1.   God uses trouble to teach us to trust Him

God uses trouble to teach us to trust Him.  Now in the Bible this word “trouble” is often called “trials”, and “trials” are situations designed by God to draw us closer to Him. 

This is a difficult concept for us to accept.  There are those who just can’t imagine that God would not protect us from adversity.  They would imagine that God would step in to prevent anything unpleasant from occurring in our lives.

They’re not designed to hurt us; they’re designed to help us. 

It seems as though Christlikeness is developed within us in an atmosphere that is opposed to it’s development.  Almost an opposite, hostile environment.  It is not without its risks.  The very environment that can raise the Spirit of Christ to prominence within us can also bring discouragement.  Every negative consequence carries the potential of the blessing.

Why is it so difficult for the character of Christ to be produced in us?

Because it is absolutely unnatural.  The Bible speaks of the “natural man”.

"These things we also speak, not in words which man’s wisdom teaches but which the Holy Spirit teaches, comparing spiritual things with spiritual. But the natural man does not receive the things of the Spirit of God, for they are foolishness to him; nor can he know them, because they are spiritually discerned." (1 Corinthians 2:13-14, NKJV) [3]

So it takes natural means to produce an unnatural response.  God wants to build character in you.  How does He do it?  Look at the first verse, Romans 5:3-4

“…trouble produces patience, and patience produces character, and character produces hope”. 

Now get this, God is far more interested in your life, in what you are, than in what you do.  God is always more interested in what you are, your character, than He is in what you do, your career.  Why?  He is first and foremost more interested in doing something “in you” than he is in doing something “through you”.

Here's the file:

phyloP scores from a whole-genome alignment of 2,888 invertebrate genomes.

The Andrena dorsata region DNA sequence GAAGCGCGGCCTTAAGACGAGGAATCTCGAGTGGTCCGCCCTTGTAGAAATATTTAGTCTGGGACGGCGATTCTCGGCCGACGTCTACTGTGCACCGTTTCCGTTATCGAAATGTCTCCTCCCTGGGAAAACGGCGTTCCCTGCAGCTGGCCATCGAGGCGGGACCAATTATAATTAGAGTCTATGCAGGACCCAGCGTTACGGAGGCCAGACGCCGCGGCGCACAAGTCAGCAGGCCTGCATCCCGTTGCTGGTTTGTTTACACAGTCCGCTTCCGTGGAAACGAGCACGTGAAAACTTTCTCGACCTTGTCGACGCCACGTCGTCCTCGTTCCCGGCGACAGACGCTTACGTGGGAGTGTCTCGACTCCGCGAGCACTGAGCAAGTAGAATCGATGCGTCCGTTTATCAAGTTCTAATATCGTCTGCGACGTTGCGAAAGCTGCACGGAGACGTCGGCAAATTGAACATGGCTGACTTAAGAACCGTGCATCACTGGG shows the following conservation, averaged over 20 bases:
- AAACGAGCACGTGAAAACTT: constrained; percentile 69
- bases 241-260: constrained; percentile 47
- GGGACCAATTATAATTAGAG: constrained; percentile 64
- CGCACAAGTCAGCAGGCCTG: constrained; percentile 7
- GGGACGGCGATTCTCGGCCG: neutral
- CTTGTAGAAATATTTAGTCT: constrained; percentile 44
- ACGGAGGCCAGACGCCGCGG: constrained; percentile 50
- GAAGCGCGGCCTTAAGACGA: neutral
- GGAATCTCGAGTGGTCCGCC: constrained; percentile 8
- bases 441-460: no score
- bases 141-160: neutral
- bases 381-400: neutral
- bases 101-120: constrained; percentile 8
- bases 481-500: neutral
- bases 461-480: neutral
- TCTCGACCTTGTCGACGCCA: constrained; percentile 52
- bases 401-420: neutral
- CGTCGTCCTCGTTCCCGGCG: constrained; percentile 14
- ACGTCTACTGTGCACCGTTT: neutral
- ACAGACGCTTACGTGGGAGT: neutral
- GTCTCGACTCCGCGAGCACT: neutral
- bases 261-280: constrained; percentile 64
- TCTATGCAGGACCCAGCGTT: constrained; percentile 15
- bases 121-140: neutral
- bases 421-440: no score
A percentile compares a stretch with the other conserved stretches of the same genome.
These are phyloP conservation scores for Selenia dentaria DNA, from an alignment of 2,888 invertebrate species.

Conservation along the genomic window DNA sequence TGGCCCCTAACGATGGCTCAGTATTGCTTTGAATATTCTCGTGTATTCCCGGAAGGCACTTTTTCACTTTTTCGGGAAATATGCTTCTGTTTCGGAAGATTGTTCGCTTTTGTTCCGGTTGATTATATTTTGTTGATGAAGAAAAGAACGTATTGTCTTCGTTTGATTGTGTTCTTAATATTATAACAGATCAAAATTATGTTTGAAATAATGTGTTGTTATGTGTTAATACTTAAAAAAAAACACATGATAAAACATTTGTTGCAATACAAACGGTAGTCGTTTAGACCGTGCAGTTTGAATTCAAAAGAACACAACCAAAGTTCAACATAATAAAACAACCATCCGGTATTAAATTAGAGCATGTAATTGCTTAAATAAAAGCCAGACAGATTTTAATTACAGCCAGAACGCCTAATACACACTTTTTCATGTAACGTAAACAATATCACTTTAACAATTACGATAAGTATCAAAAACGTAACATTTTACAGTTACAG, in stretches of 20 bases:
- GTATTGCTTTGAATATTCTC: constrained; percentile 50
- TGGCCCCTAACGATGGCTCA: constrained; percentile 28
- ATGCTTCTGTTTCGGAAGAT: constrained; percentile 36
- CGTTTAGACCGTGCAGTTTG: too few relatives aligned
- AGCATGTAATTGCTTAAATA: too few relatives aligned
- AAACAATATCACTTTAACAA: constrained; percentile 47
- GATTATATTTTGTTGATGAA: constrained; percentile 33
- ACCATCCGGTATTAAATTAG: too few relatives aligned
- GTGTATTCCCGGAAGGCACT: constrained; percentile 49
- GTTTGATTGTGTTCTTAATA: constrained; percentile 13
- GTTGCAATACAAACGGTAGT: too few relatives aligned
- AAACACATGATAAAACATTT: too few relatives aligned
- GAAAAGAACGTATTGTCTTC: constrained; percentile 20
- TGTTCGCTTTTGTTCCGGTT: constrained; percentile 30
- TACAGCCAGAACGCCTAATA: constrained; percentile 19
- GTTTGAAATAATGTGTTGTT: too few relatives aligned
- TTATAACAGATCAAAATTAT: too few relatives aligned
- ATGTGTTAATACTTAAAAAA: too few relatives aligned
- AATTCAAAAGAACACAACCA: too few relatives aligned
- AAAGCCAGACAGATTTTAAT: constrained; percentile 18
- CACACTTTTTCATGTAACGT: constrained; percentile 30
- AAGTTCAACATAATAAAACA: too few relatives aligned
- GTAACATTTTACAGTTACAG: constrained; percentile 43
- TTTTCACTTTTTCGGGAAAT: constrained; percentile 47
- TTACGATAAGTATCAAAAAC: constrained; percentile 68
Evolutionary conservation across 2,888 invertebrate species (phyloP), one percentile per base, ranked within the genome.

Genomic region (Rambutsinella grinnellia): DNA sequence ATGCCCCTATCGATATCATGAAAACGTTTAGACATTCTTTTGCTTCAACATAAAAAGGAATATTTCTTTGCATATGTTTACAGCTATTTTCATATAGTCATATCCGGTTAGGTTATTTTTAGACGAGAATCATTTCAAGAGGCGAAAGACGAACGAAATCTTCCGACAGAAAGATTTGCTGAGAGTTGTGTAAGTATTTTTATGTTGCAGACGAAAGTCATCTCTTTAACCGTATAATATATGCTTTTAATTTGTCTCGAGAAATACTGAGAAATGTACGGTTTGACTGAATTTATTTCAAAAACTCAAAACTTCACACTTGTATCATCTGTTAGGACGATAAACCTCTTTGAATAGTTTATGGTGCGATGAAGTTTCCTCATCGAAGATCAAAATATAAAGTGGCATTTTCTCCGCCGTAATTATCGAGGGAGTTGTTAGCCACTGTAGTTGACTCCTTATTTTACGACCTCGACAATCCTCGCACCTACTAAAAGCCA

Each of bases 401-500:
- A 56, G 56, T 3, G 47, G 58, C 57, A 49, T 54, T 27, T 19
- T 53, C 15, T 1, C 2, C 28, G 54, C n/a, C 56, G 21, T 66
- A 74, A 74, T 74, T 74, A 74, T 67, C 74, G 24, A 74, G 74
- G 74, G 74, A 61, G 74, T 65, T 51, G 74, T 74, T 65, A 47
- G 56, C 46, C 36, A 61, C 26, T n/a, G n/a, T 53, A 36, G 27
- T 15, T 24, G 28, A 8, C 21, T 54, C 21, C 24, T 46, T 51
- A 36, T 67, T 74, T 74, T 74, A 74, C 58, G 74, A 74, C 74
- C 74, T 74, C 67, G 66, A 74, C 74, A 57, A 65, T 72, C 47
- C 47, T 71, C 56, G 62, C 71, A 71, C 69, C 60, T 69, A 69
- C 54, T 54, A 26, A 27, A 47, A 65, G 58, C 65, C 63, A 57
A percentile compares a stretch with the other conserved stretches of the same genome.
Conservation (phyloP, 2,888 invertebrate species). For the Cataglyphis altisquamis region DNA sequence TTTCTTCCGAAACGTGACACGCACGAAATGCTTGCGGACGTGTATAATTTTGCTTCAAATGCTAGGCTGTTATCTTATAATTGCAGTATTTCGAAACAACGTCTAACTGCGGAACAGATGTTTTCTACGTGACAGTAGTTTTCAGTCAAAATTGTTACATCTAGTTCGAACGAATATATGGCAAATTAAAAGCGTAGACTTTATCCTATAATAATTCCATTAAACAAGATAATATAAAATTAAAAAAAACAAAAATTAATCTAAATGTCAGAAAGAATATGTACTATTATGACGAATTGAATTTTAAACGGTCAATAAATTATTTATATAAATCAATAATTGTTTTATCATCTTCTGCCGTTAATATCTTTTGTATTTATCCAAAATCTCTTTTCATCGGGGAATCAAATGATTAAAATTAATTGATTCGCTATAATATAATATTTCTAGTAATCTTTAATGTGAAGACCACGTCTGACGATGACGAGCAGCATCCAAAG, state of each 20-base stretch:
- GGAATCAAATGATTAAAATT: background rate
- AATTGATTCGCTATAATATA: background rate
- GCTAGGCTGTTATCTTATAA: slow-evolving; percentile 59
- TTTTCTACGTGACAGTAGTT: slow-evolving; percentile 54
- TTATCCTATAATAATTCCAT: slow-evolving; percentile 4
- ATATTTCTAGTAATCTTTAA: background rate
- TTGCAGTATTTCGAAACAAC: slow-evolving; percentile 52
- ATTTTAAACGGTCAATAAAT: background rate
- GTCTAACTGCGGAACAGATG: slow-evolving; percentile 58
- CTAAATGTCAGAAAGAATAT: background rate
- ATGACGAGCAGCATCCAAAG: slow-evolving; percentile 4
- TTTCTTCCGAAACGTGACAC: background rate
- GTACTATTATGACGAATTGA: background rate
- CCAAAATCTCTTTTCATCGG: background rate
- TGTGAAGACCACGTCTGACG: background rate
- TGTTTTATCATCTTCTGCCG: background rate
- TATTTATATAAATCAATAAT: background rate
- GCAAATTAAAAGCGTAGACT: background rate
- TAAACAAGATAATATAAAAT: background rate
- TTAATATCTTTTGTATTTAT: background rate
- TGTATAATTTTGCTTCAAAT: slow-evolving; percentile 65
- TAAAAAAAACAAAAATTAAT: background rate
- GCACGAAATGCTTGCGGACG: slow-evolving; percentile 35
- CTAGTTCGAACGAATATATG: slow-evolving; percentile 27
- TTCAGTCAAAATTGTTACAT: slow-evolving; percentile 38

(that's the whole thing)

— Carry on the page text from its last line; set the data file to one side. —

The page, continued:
Of all the difficult situations that Jesus faced there is one that stands apart because we can see the heart of Christ deeply disturbed and troubled.

Following the Last Supper, he took his disciples to a place called Gethsemane, a garden . . . actually a grove of olive trees, and under the stress of carrying the weight of the world, He asked His disciples to stay with Him while He prayed.  And notice what it says there.

“They came to a garden called Gethsemane and Jesus said to His disciples, ‘Sit here while I pray’.” (Mark 14:32). 

At other points he stole away by himself but this final evening he asked his disciples to wait for him while he prayed.

At other times he admonished his disciples,

" “Do not let your hearts be troubled. Trust in God; trust also in me." (John 14:1, NIV) [4]

This time he was troubled and he reached out for his disciples just as he encouraged his disciples to reach out for him.

Who would you call in the pinch, in the crisis?  Everyone ought to have a small group of Christian friends to lean on in these times. That’s what fellowship is all about.  Nobody is supposed to go through the troubles of life alone.  Even Jesus needed friends.  He says, “If you guys would just hang out with me while I go pray here.”  The stress and anguish came over Him, and He said,

“The worry in My heart is so great that it almost crushes Me.” (Mark 14:34). 

Some people are given to “catastrophising”.  It doesn’t matter what happens, it is either a catastrophe or it’s headed in that direction.  This wasn’t the case with Christ but can you imagine what his state of mind must have been doing to the disciples?

 

“Father,” He said, “everything is possible for You.  Please take this cup of suffering away from me.  Yet, I want Your will, not Mine!” (Mark 14:36). 

God never asks us to like what we are facing, but He does ask us to accept it as something that He can use for His purposes and your ultimate good.